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Default Legend of Grimrock - review @ RPGCodex

September 28th, 2012, 05:34
RPGCodex played Legend of Grimrock and had amongst other this to say:
The only real complaint I did have was the level design. At first, I really did thnk the levels were randomly generated. Randomly twisting corridors, dead-end rooms that made no sense and arbitrarily placed puzzles all made me think it was being generated on the fly. Unfortunately, it wasn't. This has two effects, the first being that replayability is limited - Legend of Grimrock is the same every time you play it. The second effect is that, in my opinion, they're designed like someone pulled something out of their ass, smeared it on canvas and said "that'll do pig, that'll do". Still, provided you never ask "just why the hell did someone build a room with this kind of trap / puzzle in it anyway?", you'll do fine.

As I've said before, the puzzles themselves are very well designed - with plenty of adequately obscure (but not too obscure) clues found nearby (if you look hard enough). It was only on Level 9 when everything went to shit for me where after successfully getting through the game without help up until that point, I had to google for assistance. Working out what to sacrifice, missing a switch in the wall and just how exactly one should slither… In hind-sight, the switch should've been obvious but after the slithering puzzle (a note I had written off as a clue on how to fight the Big Bad that the game continually hinted was coming up), I honestly thought I'd missed something somewhere. And I would have been completely stumped at the sacrificial altars without reading the help in the forums.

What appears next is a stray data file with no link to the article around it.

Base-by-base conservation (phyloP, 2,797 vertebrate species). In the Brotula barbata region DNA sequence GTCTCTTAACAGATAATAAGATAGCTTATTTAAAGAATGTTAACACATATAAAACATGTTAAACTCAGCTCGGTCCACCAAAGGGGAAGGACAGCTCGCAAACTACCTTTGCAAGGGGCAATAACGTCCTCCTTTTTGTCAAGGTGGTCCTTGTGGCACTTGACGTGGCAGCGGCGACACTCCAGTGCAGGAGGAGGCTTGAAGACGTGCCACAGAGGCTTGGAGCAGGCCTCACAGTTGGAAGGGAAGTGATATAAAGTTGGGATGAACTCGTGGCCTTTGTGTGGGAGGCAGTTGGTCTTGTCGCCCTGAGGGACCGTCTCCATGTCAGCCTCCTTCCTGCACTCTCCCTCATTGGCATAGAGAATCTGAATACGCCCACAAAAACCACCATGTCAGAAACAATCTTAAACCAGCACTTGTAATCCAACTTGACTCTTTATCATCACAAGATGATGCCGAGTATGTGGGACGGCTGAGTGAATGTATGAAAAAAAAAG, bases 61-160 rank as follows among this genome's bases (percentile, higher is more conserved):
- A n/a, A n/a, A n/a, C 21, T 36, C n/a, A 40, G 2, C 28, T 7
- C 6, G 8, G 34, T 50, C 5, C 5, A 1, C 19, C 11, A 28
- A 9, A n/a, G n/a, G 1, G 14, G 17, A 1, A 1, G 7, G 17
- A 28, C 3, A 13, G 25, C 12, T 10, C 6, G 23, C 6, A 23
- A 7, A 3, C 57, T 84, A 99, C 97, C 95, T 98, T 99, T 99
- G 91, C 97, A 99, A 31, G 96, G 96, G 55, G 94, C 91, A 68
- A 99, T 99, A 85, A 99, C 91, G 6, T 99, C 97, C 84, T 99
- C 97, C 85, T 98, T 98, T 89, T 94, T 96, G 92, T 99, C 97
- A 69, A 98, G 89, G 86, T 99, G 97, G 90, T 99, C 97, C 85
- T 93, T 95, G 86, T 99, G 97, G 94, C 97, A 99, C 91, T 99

More information.
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September 28th, 2012, 05:34
The only real complaint I did have was the level design.
Which is probably the best thing in the game.
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September 28th, 2012, 06:44
The only puzzle I had to Google an answer for was the "slithering" path. I didn't have issues with any of the other things he mentions, and I thought the level design was quite good.

Still the best indie title I've ever played.
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September 28th, 2012, 08:58
Informative review.

A stream of players nowadays wish for a return to bases.

The review shows multiple troubles this desire brings forth.

LoG has for example one old school feature, mapping oneself tile by tile the dungeons.
Parallelly, it has auto mapping.
Old school boys often dislike when clues are laid around in an obvious manner, the case in many present games.

The review shows that the automapping is a game changer. When surveying tile by tile a map, it is easier not to miss rather concealed clues, or less obviously displayed hints. As one has to go one tile after another. The game also provides a note tool to mark one tile.

But with the auto mapping feature on, surveying the map is no longer a priority. And it changes the whole game as it calls for more obviously displayed clues.